BuCor officers held in Senate for 'lying' about 'freedom for sale' mess

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Recovered phone conversations show they may have had cash transactions with ranking BuCor officials, including sacked Director General Nicanor Faeldon.

Metro Manila (CNN Philippines, October 3) — A Senate committee has cited in contempt two officers of the Bureau of Corrections after recovered phone conversations revealed they lied about the so-called "freedom for sale" scheme in the New Bilibid Prison.

The National Bureau of Investigation on Thursday reported to the Senate results of its forensic investigation into the phones of Correctional Officer III Veronica Buño and Correctional Senior Inspector Maria Belinda Bansil. Witness Yolanda Camilon earlier told a Senate hearing she had a deal with Buño and Bansil for the early release of her husband in exchange for money. Camilon said she paid ₱50,000, but her husband was not released in March 2019 as promised.

READ: ‘Negosyo na ang Bilibid’: Witness in ‘freedom for sale’ scheme bares more corrupt practices

Buño and Bansil denied the allegations, saying they never talked to Camilon or with each other.

The NBI's probe, however, showed that not only did they call Camilon in February 2019, they also talked about the alleged corruption in the beleaguered BuCor.

"Contrary to what they have stated in previous hearings, they were lying because you know, digital data cannot be tampered," NBI Chief Dante Gierran said.

In an August 31 text message that had been deleted, Bansil told Buño, "Mas pinag-uusapan GCTA... Babalasahin nanaman BuCor, tsaka si Faledon, tinanggi ang pirma niya, 'di ba e pirma naman niya talaga yun."

At around that time, then BuCor chief Nicanor Faeldon repeatedly denied signing the release order of former Calauan, Mayor Antonio Sanchez, a convicted rapist and murderer.

The text message showed that Bansil and Buño were already talking about the controversy even before the Senate launched its probe on the questionable implementation of the expanded Good Conduct Time Allowance (GCTA) law, which cuts the jail time of inmates based on good behavior. GCTA credits were what Camilon bought on hopes her husband will be released. The measure almost led to Sanchez's release, but Malacañang said his heinous crimes exclude him from benefiting from it following public outrage.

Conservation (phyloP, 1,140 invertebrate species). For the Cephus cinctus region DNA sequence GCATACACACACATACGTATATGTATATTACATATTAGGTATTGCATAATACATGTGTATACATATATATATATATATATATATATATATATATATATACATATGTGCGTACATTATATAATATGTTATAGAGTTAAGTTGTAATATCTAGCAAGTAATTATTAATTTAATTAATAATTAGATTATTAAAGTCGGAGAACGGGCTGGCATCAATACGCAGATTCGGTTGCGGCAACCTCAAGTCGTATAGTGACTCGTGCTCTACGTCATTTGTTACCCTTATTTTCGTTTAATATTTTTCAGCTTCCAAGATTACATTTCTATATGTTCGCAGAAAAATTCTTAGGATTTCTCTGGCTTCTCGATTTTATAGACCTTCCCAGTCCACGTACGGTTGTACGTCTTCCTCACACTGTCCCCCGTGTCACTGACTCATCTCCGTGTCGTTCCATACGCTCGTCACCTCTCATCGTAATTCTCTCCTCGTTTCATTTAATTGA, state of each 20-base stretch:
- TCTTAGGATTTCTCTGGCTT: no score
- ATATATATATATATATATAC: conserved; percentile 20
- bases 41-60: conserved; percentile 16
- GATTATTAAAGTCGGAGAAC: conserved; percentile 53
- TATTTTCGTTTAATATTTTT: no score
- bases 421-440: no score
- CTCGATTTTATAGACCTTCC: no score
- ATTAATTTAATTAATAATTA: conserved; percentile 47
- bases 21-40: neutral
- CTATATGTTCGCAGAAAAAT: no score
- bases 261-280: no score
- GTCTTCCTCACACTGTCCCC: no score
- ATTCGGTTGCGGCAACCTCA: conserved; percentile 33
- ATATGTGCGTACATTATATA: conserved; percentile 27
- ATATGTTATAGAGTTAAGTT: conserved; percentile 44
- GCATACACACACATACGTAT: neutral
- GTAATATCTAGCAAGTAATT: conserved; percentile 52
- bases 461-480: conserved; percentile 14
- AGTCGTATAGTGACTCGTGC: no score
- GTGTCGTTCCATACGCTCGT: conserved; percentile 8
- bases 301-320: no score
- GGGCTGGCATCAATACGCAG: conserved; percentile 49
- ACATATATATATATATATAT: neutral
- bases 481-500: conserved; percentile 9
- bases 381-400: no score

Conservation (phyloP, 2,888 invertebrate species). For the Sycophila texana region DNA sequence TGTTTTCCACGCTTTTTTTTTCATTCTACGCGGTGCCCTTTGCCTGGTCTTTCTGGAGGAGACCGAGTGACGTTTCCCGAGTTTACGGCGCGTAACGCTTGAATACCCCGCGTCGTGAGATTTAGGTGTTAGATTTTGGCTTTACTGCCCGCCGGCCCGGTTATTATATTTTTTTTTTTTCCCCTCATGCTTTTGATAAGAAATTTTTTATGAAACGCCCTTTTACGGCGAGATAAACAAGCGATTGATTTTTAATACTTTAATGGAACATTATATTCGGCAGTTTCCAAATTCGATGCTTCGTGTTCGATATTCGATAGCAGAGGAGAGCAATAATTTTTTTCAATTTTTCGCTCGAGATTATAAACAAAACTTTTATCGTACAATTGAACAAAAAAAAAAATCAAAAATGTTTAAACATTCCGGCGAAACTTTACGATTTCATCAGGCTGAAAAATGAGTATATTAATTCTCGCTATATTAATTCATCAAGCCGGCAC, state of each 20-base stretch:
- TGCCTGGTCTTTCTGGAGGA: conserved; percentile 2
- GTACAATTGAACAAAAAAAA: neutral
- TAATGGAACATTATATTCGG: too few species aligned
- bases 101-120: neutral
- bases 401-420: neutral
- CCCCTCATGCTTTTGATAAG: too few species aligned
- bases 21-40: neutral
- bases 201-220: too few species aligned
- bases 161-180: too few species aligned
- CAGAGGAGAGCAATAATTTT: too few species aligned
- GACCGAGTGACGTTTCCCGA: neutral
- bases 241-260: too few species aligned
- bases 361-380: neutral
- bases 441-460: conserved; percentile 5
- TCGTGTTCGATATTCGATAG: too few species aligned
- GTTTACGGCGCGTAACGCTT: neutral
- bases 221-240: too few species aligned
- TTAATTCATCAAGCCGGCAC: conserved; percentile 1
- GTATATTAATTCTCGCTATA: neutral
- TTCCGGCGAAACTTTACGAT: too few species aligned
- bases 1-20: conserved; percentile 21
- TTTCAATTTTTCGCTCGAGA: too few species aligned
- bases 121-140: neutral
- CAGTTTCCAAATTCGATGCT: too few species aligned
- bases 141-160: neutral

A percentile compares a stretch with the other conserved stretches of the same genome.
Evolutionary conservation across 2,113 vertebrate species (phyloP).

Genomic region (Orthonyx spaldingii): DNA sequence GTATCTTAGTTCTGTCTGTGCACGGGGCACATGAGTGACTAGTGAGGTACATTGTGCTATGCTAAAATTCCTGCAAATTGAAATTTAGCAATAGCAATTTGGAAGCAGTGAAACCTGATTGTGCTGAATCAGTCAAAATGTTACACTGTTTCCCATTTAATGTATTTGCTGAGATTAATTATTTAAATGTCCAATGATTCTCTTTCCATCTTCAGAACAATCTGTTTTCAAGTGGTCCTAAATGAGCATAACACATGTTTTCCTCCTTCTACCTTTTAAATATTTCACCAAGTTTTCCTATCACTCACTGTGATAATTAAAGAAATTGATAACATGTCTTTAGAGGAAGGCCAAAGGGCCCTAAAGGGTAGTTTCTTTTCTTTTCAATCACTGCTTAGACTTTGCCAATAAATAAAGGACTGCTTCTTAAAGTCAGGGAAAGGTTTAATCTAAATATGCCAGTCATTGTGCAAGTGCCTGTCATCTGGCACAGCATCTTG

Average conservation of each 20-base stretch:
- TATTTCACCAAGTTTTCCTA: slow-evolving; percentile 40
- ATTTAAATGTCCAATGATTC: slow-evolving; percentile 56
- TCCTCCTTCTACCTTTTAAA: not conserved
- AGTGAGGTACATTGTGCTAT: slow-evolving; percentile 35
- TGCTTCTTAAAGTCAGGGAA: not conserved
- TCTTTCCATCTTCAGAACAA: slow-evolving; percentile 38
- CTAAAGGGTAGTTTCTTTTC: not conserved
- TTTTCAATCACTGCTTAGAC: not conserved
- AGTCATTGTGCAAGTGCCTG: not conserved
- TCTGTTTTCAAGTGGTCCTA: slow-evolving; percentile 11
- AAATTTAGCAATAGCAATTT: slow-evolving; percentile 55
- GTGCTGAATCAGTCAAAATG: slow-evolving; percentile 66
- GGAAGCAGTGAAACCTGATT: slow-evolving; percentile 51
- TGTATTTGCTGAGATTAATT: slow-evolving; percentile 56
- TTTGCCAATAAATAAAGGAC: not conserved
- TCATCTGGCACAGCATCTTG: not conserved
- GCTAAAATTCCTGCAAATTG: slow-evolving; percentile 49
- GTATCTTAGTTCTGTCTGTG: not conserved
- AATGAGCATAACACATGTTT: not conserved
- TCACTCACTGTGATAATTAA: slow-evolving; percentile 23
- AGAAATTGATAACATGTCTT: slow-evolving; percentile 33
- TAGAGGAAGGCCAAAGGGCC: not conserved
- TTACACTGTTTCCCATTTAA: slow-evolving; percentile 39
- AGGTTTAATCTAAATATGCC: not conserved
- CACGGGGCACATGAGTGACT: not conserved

Another message from Buño to Bansil showed possible cash transactions with ranking BuCor officials, including sacked Director General Faeldon.

"The mobile phone of Veronica Buño contains deleted SMS, conversation, text messages to Benilda Bansil which made mention of the word '8K, pera, badge (Veronica Buño) Chito, bibigay, 50K, 100K, Faeldon' among others," Gierran said, quoting the agency's report.

Camilon earlier said she gave Bansil ₱40,000 in two installments, with the first ₱10,000 paid to Ramoncito "Chito" Roque, documents processing section chief of Bucor. Roque told the Senate he repeatedly tried to return the money. Meanwhile, Faeldon has denied any involvement in the scheme but was fired by President Rodrigo Duterte for supposedly disobeying his order to stop any more releases under the GCTA.

"Nagsinungaling kayo (You lied)," Gordon told Buño and Bansil, who both refused to respond to the NBI's findings.

When asked if they believe they lives would be in danger if they will be detained in the Bilibid, they agreed. Gordon instead moved to have them detained in the Senate, calling it "humanitarian contempt."

"We’ll put you here, at least safe kayo dito (at least you're safe here)," Gordon said. He added that staying in the Senate will also give them time to think about testifying and finally revealing officials involved in BuCor corruption.

CNN Philippines' Joyce Ilas contributed to this report.